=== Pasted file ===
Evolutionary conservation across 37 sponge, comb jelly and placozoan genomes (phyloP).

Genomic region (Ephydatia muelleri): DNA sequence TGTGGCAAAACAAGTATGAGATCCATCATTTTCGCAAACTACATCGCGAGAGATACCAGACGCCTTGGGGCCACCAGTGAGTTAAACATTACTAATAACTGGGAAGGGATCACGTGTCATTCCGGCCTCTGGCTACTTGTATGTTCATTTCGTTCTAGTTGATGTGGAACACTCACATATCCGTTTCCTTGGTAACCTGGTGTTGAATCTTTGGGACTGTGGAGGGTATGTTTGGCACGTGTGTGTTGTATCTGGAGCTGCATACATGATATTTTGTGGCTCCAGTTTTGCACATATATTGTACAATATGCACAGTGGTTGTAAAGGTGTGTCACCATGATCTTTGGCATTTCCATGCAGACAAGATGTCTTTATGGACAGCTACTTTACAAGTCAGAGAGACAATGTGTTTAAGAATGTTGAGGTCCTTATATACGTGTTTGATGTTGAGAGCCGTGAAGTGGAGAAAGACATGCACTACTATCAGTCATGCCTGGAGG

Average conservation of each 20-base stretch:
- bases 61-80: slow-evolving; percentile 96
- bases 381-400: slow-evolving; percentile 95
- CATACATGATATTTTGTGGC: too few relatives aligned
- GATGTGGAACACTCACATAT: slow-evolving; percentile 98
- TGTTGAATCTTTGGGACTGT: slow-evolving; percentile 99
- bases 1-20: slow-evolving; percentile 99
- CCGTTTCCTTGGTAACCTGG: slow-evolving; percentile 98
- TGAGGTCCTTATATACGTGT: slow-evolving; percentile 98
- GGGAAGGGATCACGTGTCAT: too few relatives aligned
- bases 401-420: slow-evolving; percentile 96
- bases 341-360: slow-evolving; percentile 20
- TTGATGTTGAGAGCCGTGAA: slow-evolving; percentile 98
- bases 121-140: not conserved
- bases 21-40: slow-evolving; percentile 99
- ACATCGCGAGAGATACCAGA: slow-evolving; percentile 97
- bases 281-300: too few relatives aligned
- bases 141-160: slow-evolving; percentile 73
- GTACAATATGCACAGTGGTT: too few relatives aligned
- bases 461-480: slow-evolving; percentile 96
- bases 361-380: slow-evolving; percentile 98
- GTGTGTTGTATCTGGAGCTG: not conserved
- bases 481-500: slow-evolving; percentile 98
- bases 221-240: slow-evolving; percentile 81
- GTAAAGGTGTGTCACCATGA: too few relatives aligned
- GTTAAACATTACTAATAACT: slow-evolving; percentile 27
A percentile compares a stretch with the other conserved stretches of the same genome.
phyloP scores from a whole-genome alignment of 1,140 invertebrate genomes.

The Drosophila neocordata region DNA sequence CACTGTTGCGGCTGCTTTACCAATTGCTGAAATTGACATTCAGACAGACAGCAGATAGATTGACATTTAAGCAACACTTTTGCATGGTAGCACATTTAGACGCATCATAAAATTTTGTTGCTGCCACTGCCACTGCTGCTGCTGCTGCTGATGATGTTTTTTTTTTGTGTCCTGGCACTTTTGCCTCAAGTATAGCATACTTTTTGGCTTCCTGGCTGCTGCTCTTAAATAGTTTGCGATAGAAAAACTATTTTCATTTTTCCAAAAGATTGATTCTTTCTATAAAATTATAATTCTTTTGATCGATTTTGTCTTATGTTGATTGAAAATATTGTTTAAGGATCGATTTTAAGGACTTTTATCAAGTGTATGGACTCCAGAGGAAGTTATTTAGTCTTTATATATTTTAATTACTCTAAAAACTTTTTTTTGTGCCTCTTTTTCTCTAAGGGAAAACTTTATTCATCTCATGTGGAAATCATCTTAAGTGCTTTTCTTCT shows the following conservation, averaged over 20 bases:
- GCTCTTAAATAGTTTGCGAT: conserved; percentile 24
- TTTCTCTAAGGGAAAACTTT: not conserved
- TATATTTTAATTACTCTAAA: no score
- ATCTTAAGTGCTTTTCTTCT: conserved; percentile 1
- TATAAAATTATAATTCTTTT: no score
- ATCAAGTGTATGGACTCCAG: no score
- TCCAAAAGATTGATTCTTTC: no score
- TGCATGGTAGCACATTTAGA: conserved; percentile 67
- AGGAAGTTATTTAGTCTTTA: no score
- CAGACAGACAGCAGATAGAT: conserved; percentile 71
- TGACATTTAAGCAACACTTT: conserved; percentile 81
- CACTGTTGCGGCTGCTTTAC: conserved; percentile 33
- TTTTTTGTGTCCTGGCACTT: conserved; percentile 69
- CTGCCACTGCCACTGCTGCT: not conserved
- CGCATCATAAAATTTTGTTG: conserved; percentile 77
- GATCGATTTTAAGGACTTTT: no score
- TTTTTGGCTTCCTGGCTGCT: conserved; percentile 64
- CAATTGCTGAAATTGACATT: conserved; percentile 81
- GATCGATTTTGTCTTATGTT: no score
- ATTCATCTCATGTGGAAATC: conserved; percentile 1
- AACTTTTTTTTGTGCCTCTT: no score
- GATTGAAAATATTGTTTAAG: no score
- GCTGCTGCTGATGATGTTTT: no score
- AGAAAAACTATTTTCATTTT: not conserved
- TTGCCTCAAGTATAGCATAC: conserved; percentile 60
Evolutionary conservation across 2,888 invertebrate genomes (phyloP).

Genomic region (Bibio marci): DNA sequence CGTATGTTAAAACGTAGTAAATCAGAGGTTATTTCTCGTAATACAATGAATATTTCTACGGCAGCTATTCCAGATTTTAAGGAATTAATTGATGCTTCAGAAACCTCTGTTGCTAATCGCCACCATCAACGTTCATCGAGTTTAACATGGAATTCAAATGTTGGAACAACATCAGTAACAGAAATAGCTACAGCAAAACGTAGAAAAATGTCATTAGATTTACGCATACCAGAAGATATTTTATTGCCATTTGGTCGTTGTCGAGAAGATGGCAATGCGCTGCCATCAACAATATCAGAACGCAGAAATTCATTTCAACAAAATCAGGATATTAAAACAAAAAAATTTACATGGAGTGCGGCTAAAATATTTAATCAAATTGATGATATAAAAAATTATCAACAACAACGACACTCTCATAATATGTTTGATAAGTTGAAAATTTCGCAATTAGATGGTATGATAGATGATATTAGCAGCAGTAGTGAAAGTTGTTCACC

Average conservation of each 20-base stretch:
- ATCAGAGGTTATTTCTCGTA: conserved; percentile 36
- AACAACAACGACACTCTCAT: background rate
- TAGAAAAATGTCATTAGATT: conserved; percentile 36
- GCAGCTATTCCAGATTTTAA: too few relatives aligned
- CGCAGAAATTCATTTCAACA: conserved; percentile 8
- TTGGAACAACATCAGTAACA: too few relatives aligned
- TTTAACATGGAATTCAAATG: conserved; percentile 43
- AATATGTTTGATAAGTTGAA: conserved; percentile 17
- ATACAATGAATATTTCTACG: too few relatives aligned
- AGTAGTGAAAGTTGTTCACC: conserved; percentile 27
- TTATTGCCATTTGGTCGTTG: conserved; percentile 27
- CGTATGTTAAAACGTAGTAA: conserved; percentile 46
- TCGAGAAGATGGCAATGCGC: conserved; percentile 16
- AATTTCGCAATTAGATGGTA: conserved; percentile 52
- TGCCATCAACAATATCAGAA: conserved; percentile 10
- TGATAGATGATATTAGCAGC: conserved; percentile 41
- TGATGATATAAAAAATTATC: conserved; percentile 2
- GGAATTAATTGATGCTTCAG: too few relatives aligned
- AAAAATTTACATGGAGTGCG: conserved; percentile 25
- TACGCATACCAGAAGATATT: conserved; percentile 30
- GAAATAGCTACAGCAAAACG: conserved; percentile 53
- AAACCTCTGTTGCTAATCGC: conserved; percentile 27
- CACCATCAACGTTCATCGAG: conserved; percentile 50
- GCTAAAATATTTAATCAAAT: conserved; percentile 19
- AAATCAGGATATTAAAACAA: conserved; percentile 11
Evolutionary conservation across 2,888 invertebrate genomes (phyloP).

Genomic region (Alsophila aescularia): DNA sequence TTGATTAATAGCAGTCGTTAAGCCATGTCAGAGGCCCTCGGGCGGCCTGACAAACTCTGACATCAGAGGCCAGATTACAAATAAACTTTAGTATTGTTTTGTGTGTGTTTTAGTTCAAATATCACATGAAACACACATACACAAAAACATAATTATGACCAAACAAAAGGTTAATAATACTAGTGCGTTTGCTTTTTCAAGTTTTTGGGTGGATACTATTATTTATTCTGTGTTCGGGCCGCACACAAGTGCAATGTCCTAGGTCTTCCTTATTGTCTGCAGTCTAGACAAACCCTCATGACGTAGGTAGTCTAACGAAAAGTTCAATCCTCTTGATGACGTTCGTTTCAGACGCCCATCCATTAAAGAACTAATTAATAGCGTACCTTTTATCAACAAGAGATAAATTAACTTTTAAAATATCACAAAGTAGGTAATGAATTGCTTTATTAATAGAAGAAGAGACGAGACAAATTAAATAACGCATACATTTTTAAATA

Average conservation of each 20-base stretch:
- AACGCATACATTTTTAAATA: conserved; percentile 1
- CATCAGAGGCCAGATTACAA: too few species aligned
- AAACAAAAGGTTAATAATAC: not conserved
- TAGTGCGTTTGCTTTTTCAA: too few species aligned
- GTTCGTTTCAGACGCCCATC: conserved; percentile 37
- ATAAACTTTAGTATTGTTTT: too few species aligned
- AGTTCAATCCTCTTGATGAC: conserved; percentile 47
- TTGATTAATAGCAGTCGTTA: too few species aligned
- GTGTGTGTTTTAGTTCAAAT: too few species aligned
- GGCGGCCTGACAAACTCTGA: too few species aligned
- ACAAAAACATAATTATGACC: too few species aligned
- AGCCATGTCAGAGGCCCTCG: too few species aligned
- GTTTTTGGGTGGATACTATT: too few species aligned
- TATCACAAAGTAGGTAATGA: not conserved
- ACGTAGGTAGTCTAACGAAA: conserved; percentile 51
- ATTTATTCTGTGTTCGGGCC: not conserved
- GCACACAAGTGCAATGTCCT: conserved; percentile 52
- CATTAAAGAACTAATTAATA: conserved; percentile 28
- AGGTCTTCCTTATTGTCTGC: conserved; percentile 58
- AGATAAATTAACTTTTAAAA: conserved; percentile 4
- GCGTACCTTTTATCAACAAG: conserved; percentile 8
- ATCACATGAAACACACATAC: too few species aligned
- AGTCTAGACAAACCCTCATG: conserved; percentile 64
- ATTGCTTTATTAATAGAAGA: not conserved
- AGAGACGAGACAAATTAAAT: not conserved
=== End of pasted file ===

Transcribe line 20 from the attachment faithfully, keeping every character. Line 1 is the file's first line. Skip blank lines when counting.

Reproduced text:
- bases 141-160: slow-evolving; percentile 73